Parker Movie Trailer Irks this Parker Fan

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University of Chicago Press edition of The Hunter

Parker, the protagonist of Richard Stark’s novel The Hunter, is not a nice man.  He beats a prison guard to death to escape a California work camp.  He does this not because he’s serving a long sentence–he isn’t–but out of impatience.  Once free, he browbeats his admittedly traitorous wife into committing suicide.  He dumps her corpse in New York City’s Central Park, hiking up her skirts to make it look like a sex murder, then mutilates her face.  Later, he threatens and beats a prostitute into revealing the location of the man who walked off with his money.  Info in hand, he abandons the woman, leaving her at the mercy of the mob she just betrayed.  Next, Parker stakes out the mobster’s hotel by breaking into a hair salon across the way.  Finding a stylist still there, he ties her up and gags her.  When she asphyxiates and dies, he blames her death on his enemies.  Even when he’s killed the man who betrayed him, Parker, total bastard that he is, still isn’t satisfied.

While I’m a tremendous fan of the Parker books overall, even I have to admit that if I’d read The Hunter first, I would never have tried the rest of the series.  There are twenty-four books in total, twenty-eight if you count the four staring Parker’s more genial colleague, Alan Grofield), nearly all of which are heist novels.  These follow Parker and a rotating cast of other ‘operators’ through the planning and commission of a theft, along with the inevitable complications.  Many of these books allow Parker to display his finer qualities, such as they are.  He possesses a keen understanding of people’s psychological needs, needs he simply doesn’t share.  He dislikes unnecessary killing, not because of any moral stance, but because murders attract more law-enforcement attention than thefts.  Parker never betrays his fellow thieves, but is absolutely ruthless with operators who become greedy or erratic.

Parker reserves his nice manners for managing his victems.

Darwyn Cooke illustrates Parker’s smooth touch in his graphic novel adaptation of The Score

In The Hunter, Parker is nothing short of contemptible.  In later books he operates according to a code of conduct that might seem admirable if it weren’t entirely self-serving.  Just what attracts me to the series is hard to explain.  Whatever it is, Hollywood has occasionally fallen under the spell of Parker’s brutal appeal.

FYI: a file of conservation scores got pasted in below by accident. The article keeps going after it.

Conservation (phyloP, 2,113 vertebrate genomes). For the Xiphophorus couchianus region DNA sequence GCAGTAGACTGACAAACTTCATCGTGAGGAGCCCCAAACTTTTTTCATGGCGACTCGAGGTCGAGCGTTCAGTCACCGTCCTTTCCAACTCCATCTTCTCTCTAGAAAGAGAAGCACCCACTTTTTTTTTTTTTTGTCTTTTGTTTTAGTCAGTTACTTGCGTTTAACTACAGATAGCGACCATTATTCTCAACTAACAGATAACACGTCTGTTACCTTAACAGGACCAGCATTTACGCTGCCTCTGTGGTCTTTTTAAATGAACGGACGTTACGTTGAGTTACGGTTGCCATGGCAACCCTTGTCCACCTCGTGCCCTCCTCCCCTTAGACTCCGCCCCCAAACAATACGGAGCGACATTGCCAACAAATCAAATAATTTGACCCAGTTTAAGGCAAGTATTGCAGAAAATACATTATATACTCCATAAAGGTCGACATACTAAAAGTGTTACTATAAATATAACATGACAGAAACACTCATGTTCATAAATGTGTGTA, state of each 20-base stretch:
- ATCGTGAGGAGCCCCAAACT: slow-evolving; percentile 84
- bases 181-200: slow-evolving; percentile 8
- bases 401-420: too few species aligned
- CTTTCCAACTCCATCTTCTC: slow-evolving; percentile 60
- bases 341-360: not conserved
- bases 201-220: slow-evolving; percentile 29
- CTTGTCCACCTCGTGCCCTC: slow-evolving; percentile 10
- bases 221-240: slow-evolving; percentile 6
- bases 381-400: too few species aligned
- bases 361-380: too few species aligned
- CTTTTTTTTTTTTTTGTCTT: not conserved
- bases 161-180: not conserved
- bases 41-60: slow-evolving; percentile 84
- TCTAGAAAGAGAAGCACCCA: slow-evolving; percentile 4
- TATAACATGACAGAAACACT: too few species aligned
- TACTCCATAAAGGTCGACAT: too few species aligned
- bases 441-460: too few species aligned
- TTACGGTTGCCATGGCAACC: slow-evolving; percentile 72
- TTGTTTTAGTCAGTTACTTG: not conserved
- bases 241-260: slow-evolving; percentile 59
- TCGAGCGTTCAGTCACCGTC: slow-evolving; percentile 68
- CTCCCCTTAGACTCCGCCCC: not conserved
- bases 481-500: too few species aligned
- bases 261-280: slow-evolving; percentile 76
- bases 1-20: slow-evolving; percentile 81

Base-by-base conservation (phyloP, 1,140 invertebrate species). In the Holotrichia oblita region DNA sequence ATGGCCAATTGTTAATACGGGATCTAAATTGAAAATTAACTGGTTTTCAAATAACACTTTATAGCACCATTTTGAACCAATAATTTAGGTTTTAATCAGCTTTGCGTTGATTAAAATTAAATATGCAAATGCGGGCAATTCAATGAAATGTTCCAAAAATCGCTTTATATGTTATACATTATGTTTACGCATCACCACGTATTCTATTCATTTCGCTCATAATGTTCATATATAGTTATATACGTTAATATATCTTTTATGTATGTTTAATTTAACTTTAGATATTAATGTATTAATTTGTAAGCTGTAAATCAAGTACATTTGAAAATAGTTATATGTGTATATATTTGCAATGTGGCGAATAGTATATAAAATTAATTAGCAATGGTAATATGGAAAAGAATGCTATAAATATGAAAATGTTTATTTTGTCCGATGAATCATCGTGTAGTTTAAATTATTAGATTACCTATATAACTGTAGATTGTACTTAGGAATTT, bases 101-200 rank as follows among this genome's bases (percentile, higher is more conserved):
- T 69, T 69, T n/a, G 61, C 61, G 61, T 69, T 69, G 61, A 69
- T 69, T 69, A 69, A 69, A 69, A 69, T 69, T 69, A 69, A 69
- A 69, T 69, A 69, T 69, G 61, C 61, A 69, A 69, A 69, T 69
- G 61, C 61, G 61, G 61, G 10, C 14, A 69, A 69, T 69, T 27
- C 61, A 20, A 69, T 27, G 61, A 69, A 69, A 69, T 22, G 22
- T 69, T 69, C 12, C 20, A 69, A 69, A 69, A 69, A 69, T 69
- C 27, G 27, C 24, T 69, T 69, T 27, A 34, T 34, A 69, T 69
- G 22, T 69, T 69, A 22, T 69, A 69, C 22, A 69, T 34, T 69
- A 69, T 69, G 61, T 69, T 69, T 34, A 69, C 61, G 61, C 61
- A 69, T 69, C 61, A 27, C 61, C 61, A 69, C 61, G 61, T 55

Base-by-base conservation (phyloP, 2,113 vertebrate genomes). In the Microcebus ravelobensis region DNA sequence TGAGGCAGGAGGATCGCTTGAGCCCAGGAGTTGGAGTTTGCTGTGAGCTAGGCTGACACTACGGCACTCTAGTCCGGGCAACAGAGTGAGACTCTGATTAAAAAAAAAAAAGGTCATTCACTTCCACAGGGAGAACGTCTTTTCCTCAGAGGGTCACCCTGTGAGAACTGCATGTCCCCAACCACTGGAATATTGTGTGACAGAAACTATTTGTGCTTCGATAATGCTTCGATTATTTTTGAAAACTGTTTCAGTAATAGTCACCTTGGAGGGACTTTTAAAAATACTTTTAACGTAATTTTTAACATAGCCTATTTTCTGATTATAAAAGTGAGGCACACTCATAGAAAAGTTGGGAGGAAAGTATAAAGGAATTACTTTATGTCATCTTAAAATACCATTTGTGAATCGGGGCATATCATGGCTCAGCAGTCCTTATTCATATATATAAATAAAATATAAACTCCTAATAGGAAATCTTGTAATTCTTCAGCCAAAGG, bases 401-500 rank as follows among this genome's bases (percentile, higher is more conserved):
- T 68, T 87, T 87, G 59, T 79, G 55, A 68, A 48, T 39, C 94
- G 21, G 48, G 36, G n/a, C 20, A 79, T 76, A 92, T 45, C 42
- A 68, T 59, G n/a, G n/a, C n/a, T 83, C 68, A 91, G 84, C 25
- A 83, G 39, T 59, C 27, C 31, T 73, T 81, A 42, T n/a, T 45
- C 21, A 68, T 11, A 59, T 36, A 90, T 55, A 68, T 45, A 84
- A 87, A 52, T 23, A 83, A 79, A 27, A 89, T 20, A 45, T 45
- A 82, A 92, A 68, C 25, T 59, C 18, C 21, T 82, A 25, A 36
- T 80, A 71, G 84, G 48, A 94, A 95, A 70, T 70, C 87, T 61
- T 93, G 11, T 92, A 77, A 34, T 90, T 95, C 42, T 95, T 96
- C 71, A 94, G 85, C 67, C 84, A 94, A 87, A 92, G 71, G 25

The quintessential Parker movie is John Boorman’s 1967 film Point Blank.  Lee Marvin plays Walker (Donald Westlake, a.k.a Richard Stark, never allowed the Parker name to be used during his lifetime) as a kind of emotionless force.  His quest to retrieve his money from the mob unfolds in all it’s meaningless glory.

Less successful was 1999’s Payback, another adaptation of The Hunter.  Mel Gibson, now called Porter, comes across as sort of puppy-eyed hardcase with a heart full of goo, who’s prone to irregular bursts of insane violence.  As the bodies drop, he goes out of his way to rescue the aforementioned prostitute.  Muddying the waters even further is Lucy Liu (who’s now cluttering up an otherwise serviceable Sherlock Holmes TV adaptation) as a comic-relief Asian gangster.

Jason Statham as Parker?  Well, if we must...

U. of Chicago’s movie tie-in edition of Flashfire

Now Hollywood is back at it.  January of 2013 will see the release of Parker (the Westlake estate allowed the use of the name) staring Jason Statham.  I’m willing to set aside Statham’s complete lack of resemblance to the character as described by Stark.  I’m more worried about other issues.  Though Parker’s new producers have dodged a bullet by not trying to adapt The Hunter yet again, the novel they picked–2000’s Flashfire–bears a remarkable similarity to Parker’s first outing.  After a successful score, members of Parker’s crew betray him and leave him for dead.  When he tracks them down, they’ve spent his loot setting up an even bigger job.  Of course, Parker isn’t leaving without his money.  Sound familiar?